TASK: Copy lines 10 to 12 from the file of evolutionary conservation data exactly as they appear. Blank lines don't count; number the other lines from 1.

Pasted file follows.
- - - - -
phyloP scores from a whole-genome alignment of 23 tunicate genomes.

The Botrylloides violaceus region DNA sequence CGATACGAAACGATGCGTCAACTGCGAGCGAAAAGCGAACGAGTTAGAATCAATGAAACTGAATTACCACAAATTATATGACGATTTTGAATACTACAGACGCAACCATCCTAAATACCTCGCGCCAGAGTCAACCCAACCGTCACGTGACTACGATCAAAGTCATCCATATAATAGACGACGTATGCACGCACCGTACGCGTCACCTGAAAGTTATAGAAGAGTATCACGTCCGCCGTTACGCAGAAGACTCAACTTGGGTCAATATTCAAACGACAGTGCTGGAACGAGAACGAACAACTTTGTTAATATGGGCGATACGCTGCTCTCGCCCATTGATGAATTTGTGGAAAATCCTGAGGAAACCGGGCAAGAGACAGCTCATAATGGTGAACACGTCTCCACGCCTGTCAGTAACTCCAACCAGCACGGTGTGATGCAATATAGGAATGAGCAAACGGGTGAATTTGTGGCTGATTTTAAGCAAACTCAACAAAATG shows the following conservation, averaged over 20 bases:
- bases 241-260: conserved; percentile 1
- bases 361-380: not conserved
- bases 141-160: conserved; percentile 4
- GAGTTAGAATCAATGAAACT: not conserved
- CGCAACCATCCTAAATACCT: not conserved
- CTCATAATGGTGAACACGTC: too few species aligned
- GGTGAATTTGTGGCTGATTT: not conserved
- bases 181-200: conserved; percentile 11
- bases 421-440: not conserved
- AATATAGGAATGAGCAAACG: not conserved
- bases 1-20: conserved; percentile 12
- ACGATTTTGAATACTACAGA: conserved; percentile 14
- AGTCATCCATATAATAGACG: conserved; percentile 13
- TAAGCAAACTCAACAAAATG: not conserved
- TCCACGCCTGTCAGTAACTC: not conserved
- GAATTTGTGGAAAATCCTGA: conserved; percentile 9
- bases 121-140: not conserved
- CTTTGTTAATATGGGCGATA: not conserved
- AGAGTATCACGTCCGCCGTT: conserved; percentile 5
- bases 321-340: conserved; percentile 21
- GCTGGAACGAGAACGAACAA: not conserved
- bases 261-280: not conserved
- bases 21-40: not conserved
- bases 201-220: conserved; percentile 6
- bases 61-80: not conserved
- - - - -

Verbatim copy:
- bases 181-200: conserved; percentile 11
- bases 421-440: not conserved
- AATATAGGAATGAGCAAACG: not conserved